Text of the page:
Dreams are important to me, especially as a habitual insomniac and as a writer. There`s tons of science behind dreams that I won`t be getting into here, but something about the ability of our mind to create images and emotions based solely upon what lies in our subconscious absolutely fascinates me.
I often tell people when I dream about them. It’s a little odd, but I feel obligated, and I wish people would do the same to me. Throughout human history, cultures have regarded dreams as spiritual pathways that connect us to the supernatural. You all know I’m a pretty realistic fellow, but this is a train of thought I can actually still ride on. I’ve had my share of prophetic dreams in the past, enough to be unable to ignore the significance of the scenes that lay just beyond our eyelids. Because dreams are so important to people in the real world, shouldn’t they be just as important in the fictional world Here I`ll share a little exploration of dreams in regards to fiction.
Dream sequences are regarded as a touchy subject in the writing community, and many writers believe dreams actually have no place in fiction. As I stated above, though, dreams are important to people, and if you want to connect to your audience, they should be important to your characters as well. If you’re going to put any dream sequences in your work of fiction, there are a few things you should consider before doing so:
Become an expert on dreams:
Just because you have dreams doesn’t necessarily mean you can throw them around willy-nilly. Ever wonder why you wake up feeling real emotions after a dream? What about that sensation of falling that sometimes jars us awake? Do you know why dreams often shift from one subject to the next? Why dreams are so clear the moment we wake up, but gone an hour later? This is all stuff you need to know before you start using dream sequences. Dreams do to readers what they do to us in real life: the often insert us into an alternate reality with unrealistic (well, more so than usual fiction) parameters.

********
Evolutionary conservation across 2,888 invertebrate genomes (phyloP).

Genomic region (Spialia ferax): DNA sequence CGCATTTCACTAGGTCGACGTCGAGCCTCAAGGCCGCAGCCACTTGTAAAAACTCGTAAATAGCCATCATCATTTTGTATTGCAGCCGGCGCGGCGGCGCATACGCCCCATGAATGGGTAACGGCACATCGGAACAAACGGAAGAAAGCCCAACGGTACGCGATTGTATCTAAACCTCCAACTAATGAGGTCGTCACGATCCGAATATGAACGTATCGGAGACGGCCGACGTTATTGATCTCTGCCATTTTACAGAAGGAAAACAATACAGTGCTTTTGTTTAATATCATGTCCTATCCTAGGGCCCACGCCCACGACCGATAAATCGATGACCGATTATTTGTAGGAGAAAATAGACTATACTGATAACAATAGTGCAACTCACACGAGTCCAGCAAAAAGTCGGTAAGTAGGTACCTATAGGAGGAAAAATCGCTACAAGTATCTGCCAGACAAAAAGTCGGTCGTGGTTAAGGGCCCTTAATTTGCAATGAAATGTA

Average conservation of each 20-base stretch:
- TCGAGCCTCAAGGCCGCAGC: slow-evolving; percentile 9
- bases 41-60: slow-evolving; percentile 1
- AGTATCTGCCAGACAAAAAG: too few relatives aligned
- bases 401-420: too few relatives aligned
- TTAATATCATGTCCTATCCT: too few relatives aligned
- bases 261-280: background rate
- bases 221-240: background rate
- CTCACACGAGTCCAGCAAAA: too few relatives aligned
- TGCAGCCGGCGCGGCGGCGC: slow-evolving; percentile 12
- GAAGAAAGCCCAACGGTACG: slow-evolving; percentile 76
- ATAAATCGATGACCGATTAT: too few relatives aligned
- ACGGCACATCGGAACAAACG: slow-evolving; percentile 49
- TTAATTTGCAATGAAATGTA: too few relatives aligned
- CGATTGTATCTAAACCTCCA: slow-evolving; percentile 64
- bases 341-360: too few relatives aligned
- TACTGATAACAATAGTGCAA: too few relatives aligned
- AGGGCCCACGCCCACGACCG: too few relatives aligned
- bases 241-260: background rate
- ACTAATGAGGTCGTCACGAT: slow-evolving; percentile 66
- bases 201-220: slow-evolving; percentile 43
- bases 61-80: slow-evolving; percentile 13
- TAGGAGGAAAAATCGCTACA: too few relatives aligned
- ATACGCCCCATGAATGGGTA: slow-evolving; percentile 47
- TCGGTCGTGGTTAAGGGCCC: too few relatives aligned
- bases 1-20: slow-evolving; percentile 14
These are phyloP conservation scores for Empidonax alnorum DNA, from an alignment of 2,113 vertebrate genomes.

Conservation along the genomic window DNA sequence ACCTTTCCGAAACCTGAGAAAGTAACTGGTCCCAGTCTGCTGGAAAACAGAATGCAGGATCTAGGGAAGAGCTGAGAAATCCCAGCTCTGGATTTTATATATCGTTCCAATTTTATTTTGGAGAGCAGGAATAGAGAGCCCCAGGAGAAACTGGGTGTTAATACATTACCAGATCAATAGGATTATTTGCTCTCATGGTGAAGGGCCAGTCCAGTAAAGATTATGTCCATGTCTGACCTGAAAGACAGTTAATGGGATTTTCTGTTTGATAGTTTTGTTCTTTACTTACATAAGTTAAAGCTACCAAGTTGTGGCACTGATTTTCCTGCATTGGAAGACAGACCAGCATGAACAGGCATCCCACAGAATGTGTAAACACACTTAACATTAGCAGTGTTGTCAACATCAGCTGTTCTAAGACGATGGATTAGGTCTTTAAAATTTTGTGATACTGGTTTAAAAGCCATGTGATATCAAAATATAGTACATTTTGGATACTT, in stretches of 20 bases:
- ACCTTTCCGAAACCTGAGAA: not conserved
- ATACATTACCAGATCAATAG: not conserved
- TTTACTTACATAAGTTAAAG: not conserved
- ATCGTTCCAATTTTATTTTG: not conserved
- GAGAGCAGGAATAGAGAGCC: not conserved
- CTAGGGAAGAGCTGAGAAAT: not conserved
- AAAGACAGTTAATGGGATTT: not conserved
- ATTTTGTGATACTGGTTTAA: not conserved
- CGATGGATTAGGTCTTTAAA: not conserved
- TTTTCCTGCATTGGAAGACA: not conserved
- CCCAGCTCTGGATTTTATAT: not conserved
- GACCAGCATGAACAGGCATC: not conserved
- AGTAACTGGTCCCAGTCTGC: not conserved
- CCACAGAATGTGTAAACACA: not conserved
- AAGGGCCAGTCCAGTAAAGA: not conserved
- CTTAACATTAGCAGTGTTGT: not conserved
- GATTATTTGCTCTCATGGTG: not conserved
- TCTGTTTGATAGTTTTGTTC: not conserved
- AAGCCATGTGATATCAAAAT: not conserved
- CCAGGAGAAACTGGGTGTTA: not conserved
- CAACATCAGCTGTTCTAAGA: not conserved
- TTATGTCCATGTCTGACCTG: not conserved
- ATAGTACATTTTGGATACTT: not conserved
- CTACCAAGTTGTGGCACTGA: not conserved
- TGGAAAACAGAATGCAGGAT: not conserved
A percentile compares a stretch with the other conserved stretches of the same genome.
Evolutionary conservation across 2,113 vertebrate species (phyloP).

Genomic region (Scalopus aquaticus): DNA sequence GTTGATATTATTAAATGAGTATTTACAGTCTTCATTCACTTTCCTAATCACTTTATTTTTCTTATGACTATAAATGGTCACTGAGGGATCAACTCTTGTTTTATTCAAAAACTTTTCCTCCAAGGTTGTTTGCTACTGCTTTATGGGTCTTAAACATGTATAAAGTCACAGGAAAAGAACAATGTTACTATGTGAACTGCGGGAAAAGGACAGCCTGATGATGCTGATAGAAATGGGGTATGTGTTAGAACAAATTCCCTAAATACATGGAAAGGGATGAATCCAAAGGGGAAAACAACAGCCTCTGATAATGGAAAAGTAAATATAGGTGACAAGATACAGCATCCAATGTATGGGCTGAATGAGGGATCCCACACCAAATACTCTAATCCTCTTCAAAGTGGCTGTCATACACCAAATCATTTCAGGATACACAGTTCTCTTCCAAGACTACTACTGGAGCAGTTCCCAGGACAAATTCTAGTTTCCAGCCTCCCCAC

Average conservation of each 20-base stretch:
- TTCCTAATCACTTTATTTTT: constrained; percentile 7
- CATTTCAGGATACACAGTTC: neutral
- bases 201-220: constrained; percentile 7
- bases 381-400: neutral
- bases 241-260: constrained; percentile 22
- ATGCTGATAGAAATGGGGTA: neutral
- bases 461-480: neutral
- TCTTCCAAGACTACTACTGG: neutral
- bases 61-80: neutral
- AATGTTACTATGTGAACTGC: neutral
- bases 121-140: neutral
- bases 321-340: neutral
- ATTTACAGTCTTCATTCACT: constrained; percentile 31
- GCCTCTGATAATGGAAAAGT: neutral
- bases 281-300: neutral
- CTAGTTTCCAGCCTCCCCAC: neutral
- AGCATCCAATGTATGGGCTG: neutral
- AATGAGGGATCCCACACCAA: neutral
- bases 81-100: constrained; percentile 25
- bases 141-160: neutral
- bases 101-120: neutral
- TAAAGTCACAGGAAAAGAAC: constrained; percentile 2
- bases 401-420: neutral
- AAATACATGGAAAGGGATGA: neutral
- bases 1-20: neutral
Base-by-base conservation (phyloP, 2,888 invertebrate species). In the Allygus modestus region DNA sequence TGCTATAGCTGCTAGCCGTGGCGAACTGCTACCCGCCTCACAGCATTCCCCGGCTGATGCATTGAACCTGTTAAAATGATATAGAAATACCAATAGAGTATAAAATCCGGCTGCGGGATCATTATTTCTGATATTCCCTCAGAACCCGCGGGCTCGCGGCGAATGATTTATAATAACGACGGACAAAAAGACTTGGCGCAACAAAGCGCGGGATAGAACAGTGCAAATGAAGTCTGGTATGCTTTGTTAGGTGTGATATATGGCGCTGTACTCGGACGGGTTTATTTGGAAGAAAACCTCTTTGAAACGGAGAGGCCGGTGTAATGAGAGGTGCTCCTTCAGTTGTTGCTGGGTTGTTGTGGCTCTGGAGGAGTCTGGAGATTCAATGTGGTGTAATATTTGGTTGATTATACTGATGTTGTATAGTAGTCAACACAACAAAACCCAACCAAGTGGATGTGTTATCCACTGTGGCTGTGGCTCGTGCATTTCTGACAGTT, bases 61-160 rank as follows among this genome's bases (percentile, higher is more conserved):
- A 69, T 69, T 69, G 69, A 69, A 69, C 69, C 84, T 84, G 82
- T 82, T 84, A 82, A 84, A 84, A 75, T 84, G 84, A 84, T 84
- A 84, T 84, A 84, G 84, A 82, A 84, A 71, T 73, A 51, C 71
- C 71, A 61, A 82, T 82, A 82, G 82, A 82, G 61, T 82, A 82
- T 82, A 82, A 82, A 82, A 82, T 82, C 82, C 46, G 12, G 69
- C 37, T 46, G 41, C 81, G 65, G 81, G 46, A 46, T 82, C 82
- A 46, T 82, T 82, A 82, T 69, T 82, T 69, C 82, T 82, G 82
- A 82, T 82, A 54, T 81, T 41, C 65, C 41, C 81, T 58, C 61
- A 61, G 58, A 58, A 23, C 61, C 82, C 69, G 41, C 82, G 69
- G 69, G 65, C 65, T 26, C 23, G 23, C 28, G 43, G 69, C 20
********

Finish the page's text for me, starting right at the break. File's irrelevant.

Determine the necessity of your dream:
I often have problems with this one. When and why is your dream crucial to the story? I personally have found it a fantastic way to help the reader understand a stressful or anxious event. When was your last job interview? Exam? Review? Did you worry so much that you dreamt it the night before? I’m sure many of you will answer yes to this, and you can see how useful of a tool it is to convey anxiety, especially when the dream sequence is shockingly different than the expected outcome of the even (most likely negatively). Be mindful that you can really only use this tool once, though; any more and your character becomes a ragged mess of nerves or your narrative will seem melodramatic.
On the “when” side of things, good placement is an absolute must. I won’t ever tell you how to write, but I will suggest certain truths about writing fiction, like the fact that every good reader detests a dream at the beginning of a story. The dream-beginning is a massive disappointment to a reader because you have to re-introduce the story again immediately afterward. The only time I’ve ever seen this work was Harry Potter and the Goblet of Fire, with several qualifiers: The dream was actually a premonition and a result of Harry’s connection to Voldemort, and the story was already very, very well established at that point in the series. Could Rowling have begun the series with a dream sequence? I’m sure she’d make it work, but you’ll notice she didn’t, and has now authored one of the most defining fictional works of this generation.
So there’s that.